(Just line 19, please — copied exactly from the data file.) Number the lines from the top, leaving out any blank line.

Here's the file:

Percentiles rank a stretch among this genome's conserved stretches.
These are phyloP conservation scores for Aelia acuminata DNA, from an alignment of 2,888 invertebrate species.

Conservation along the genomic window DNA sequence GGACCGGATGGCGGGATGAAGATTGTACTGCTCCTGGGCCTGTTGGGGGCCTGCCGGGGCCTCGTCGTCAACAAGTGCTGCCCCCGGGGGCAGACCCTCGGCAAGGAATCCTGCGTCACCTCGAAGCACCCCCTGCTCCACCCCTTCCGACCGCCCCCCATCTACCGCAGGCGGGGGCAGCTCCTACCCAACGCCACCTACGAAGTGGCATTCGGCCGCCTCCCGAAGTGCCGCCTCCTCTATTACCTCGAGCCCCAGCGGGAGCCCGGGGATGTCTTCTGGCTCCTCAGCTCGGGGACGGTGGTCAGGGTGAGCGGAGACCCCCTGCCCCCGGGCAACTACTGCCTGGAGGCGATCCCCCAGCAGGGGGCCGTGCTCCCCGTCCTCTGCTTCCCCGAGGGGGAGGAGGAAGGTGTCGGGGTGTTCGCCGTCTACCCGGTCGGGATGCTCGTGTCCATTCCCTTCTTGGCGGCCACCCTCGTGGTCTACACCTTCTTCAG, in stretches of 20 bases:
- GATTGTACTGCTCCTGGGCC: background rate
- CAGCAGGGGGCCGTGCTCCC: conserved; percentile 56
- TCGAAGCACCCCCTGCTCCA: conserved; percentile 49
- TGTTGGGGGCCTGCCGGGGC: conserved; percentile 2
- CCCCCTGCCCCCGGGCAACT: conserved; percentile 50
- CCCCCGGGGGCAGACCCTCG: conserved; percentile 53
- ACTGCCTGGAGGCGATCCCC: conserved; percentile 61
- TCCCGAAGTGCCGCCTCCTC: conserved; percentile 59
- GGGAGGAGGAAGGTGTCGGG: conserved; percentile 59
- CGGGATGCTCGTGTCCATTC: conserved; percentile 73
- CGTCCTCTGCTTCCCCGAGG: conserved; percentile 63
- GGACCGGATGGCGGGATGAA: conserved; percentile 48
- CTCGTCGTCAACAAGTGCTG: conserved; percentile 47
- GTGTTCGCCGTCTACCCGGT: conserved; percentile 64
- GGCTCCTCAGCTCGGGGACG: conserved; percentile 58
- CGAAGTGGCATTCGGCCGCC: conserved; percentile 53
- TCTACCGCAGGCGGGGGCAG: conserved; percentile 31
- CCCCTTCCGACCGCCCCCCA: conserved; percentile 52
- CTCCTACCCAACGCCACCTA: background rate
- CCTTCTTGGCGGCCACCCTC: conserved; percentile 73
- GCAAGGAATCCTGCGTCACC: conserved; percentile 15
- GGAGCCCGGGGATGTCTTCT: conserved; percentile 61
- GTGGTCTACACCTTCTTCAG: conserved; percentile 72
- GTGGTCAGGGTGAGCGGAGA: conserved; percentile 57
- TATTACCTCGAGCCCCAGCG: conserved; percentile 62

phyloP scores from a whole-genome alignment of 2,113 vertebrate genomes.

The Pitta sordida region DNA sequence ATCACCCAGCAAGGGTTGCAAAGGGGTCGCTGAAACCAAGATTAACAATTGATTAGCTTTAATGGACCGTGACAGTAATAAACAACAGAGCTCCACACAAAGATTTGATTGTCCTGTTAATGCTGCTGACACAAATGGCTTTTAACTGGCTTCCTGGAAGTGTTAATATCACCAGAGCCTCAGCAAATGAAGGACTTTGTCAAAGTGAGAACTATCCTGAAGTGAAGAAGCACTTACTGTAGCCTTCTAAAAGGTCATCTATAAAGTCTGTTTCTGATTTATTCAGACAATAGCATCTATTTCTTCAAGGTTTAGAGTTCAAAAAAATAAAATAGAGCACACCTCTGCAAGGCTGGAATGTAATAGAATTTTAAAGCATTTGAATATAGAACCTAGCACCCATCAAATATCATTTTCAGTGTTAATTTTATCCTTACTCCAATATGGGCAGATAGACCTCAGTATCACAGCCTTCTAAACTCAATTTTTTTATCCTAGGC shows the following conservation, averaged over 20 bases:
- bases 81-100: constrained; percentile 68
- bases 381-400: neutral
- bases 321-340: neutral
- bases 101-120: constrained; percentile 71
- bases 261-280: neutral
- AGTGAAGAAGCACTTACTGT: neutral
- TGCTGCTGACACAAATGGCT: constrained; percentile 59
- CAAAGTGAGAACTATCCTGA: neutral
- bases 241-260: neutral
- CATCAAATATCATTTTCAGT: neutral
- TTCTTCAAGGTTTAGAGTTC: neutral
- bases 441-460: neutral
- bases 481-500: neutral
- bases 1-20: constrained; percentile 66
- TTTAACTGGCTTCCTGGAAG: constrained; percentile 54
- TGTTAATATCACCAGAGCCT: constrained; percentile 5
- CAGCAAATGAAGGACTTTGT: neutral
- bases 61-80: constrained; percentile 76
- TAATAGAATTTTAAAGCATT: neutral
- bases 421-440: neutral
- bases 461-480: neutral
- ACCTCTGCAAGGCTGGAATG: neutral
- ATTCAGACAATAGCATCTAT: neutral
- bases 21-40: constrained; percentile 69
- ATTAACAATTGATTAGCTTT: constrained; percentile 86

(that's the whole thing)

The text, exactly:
- CGAAGTGGCATTCGGCCGCC: conserved; percentile 53